Strategically placed on the trifocal point of Kannadigas, Telugus and Marathas – the Islamic citadel of Bidar hosts stunning Persian architecture resplendent with religious symbolism
While tourists throng to the Mughal citadel of Fatehpur Sikri, other enchanting Islamic citadels with majestic monuments like Champaner in Gujarat or Bidar and Gulbarga in Karnataka remain less visited. Having heard much about the architecture of Bidar, we decided to make a visit to this citadel tucked away in the northeast corner of Karnataka when travelling between Hyderabad and Pune.
After a three hour drive from Hyderabad, we came to Bidar which sits on a hilltop. The citadel presents a spectacle of magnificent fortifications, palaces, domes, minarets and towers that reminded me of the Arabian Nights stories. The capital of the Brahmani Sultans from 1424 and later a Mughal citadel, Bidar is rapidly urbanising – it is a major centre for the pharmaceuticals industry and abounds in colleges for engineering, veterinary sciences, medicine and para-medical studies; yet the abundance of stone monuments like the fort, mosques, mausoleums and minarets reminded me of the Arabian Nights stories.
As we entered Bidar, we saw Khalil Allah Chaukundi, a beautiful octagonal shaped four-sided mausoleum of a Sufi saint from Persia who was the spiritual advisor of Allauddin Shah, with stonework and calligraphy above its door. From here, we continued to the impressive Madrassa of Mahmud Gawan, with its minaret soaring high above the cityscape. Mahmud Gawan, a scholar from Persia, was the Wazir of the Brahmani kingdom and commanded almost as much power as the ruler, Muhammed 3 (1463-82). This masterpiece of Central Asian style architecture has four arched portals (called iwans) leading to a courtyard with a backdrop of domes and the facade with tile mosaics and calligraphy, flanked by minarets. This was once a theological college, known for its library, and the classrooms reflect the cultural importance that Bidar once commanded. Some distance from here we saw the Takthi-i-Kirmani, a 15th-century gateway with arabesque designs, and numerous other Islamic monuments.
The Bidar Fort, at the end of the street running north from the Madrassa, was built by the Brahmanis in the 15th-century – an older Chalukya Fort is said to have stood here. The citadel was planned with the royal enclave of palaces and mosques and the residential areas to the south. We were told that the fort is pentagonal in shape. We entered through a series of arched gateways with domes and tile work which led into the former royal enclave. We first saw the exquisite 16th-century Rangin Mahal, which contains some of the finest Islamic art in South India. The arches are crowned by superb woodcarving. The hall has ornate brackets and columns, and to the rear is a chamber with attractive tile mosaics and intricate inlaid mother-of-pearl decorations. From here, we walked to the 14th-century Solah Khambha Mosque which has circular columns, the walled gardens called Lal Bagh, the ruins of the audience hall and the Takht Mahal. The watchman showed us royal baths, called Hammam, which now house a small museum. From the fort, a road leads north to the 15th century tombs of the Brahmani rulers. The Tomb of Ahmed Shah has splendid murals. The tombs are crowned by high and large domes and some of the walls bear traces of inlaid tile decorations in intricate patterns.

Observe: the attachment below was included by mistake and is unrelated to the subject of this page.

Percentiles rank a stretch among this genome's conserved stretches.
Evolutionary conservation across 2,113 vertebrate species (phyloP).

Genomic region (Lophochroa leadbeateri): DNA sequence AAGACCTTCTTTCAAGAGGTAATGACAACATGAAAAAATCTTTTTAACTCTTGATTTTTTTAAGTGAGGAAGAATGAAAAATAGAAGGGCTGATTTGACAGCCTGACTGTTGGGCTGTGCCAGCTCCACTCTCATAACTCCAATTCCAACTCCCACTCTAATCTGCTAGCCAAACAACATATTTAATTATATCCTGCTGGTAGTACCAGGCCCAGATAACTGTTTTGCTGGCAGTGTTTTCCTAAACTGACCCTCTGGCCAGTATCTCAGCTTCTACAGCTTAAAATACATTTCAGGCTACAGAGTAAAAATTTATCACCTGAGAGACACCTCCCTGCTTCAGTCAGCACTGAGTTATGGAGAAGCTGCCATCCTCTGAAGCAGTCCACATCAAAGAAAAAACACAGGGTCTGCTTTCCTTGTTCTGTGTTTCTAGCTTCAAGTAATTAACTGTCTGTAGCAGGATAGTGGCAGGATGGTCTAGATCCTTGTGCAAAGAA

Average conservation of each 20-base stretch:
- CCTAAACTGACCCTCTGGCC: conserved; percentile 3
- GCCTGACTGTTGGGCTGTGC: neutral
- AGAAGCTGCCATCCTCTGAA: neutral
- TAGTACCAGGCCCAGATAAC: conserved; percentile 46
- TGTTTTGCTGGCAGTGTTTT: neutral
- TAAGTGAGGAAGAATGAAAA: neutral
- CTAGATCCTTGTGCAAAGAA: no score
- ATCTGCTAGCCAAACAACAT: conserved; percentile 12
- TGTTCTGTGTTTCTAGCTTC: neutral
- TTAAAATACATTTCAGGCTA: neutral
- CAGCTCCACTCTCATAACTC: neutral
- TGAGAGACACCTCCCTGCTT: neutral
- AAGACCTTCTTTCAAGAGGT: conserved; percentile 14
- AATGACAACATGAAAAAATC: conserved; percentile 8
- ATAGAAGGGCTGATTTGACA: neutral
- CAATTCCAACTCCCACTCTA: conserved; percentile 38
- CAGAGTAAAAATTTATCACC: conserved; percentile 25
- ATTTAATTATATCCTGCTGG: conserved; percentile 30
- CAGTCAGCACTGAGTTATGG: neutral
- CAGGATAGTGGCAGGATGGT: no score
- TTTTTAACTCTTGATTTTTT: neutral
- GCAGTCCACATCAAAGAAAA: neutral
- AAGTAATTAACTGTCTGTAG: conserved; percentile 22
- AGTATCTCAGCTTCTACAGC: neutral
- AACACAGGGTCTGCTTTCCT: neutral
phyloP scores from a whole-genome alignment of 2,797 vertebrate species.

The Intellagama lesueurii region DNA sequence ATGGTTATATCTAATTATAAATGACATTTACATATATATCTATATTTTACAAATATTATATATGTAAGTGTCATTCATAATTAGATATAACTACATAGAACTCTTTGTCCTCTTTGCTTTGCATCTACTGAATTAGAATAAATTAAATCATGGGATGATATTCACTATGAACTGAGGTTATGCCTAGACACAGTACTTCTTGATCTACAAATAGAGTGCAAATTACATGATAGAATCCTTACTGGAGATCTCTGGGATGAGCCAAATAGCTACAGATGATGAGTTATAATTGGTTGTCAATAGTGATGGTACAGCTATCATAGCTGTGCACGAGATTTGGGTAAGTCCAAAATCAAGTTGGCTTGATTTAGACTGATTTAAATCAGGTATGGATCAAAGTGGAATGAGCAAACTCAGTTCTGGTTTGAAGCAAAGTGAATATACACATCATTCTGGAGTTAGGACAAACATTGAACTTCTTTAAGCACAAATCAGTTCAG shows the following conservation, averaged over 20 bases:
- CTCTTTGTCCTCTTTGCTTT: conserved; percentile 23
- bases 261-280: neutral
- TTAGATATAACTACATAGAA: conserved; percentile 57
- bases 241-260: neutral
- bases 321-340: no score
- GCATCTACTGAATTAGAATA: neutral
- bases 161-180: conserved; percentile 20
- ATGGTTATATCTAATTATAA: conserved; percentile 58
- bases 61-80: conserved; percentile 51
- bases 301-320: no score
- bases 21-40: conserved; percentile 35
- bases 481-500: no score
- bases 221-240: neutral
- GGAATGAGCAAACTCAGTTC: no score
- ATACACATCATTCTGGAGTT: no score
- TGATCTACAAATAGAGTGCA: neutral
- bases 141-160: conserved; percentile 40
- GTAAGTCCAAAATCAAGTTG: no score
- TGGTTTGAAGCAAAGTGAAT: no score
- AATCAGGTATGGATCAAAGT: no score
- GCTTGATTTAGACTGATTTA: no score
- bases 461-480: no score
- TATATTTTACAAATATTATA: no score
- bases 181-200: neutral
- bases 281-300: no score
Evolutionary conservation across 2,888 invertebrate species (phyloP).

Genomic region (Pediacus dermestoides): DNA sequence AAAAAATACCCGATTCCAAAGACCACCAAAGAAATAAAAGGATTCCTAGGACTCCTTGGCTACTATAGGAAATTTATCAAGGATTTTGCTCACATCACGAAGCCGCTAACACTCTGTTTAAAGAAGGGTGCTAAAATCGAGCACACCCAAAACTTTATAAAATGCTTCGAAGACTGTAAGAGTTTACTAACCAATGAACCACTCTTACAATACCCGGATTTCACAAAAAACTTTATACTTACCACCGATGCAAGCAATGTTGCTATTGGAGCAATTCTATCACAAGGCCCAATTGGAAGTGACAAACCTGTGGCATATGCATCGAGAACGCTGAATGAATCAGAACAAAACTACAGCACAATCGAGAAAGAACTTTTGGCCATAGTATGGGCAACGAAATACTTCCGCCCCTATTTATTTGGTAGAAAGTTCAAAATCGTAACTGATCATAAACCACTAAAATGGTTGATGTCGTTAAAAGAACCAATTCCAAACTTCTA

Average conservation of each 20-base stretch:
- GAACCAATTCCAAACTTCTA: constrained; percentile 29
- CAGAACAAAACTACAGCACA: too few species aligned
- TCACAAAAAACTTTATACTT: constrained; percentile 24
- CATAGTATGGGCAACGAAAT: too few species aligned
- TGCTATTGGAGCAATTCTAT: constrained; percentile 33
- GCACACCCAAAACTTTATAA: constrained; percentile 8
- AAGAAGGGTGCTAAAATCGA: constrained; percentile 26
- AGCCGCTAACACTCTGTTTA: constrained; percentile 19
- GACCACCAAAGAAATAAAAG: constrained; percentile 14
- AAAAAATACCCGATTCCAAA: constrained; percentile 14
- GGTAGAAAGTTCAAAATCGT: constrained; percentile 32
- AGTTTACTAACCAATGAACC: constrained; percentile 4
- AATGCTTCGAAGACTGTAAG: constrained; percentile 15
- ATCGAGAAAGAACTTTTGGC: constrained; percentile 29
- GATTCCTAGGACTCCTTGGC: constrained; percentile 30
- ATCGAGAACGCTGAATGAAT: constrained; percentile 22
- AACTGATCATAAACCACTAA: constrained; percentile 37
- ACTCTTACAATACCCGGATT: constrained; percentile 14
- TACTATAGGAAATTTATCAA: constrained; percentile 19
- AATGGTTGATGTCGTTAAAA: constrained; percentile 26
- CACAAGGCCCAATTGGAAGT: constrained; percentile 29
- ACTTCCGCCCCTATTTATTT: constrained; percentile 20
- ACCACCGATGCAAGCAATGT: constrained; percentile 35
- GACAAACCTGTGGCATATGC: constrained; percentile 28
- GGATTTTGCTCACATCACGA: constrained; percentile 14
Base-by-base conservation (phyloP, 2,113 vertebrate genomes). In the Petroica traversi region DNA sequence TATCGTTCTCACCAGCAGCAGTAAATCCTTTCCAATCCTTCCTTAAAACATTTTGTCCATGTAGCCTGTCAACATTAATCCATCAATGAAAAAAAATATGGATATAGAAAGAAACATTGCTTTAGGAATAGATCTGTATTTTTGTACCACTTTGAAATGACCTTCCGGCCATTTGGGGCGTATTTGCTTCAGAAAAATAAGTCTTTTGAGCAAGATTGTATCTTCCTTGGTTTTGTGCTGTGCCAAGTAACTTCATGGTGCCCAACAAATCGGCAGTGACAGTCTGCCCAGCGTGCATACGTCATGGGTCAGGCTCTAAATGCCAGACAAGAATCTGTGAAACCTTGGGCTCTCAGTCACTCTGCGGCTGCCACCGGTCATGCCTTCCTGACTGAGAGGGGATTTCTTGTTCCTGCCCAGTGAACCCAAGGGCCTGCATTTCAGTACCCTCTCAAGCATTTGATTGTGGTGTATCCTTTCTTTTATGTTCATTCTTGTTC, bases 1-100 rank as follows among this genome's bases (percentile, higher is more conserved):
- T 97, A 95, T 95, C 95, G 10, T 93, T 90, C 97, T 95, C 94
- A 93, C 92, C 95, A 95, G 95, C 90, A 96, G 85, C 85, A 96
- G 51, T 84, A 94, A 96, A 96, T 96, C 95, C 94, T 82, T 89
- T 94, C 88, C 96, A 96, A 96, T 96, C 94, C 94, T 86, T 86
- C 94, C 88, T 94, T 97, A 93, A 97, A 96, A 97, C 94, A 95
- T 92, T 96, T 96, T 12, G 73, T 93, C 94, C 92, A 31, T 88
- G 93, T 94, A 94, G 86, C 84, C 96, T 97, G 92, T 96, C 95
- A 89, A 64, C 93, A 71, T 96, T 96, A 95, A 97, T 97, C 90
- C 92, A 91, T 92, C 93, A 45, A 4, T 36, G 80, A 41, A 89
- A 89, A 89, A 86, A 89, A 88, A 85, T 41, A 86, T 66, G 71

Bidar is well-known for Bidriware, a metal craft inspired by the Persian art of inlaying gold or silver on steel or copper. This craft was patronised by the Brahmani rulers at Bidar. The process of Bidriware involves melting the alloy, casting the product, engraving the design and inlaying the design pattern with sheet metal or wire, and oxidising the surface to bring out the design on the articles. I bought a box with Persian motifs from the artisans.
From the Islamic heart of Bidar, we moved downhill towards Guru Nanak Jhira Sahib, which was like a Sikh quarter – we saw Punjabi Sikh nameplates on houses and restaurants serving Punjabi vegetarian food. Guru Nanak came to Bidar to meet Sufi saints. When approached by his followers with their concerns about the salinity of water in the walled town, the Guru is said to have touched the ground with his wooden sandal, after which clean sweet drinking water started gushing out. According to another story, he shifted a stone and removed some rubble from the place with his wooden sandal. To everyone's utter surprise, a spring of cool and fresh water emerged that continues to flow to this day. As jhira means stream, the site is called Nanak Jhira. It is revered by Sikhs as a sign of how the heavens answered Guru Nana's wish to bring water in the arid Deccan town of Bidar. An elegant Gurdwara at Bidar has a water pond for visitors to wash their feet before entering the Darbar Sahib, Diwan Hall, the Guru Granth Sahib Sukhaasan and Langar Hall where free meals are served. This is among the holiest Sikh shrines.
After lunch, we drove out of Bidar towards Solapur where we had planned to break the journey before proceeding to Pune. In the grasslands of the Deccan, we saw a herd of blackbuck, the handsome Indian antelope.
GETTING THERE: Bidar is about 145 km from Hyderabad Airport. The town also has a railway station. Bidar is easily accessible from the highway connecting Hyderabad with Pune. For those interested in wildlife, there are excellent opportunities to view antelope and grassland birds between Solapur and Bidar when travelling on this highway.
WHEN TO VISIT: Bidar is most pleasant in winter between November and February.
One of the major celebrations in Bidar is Guru Nanak Jayanti in November when the Nanak Jhira Gurdwara is festooned with lights, flags and decorations.
WHERE TO STAY: An exciting place to stay is Blackbuck Resort near Vilaspur lake, about 18 km from Bidar.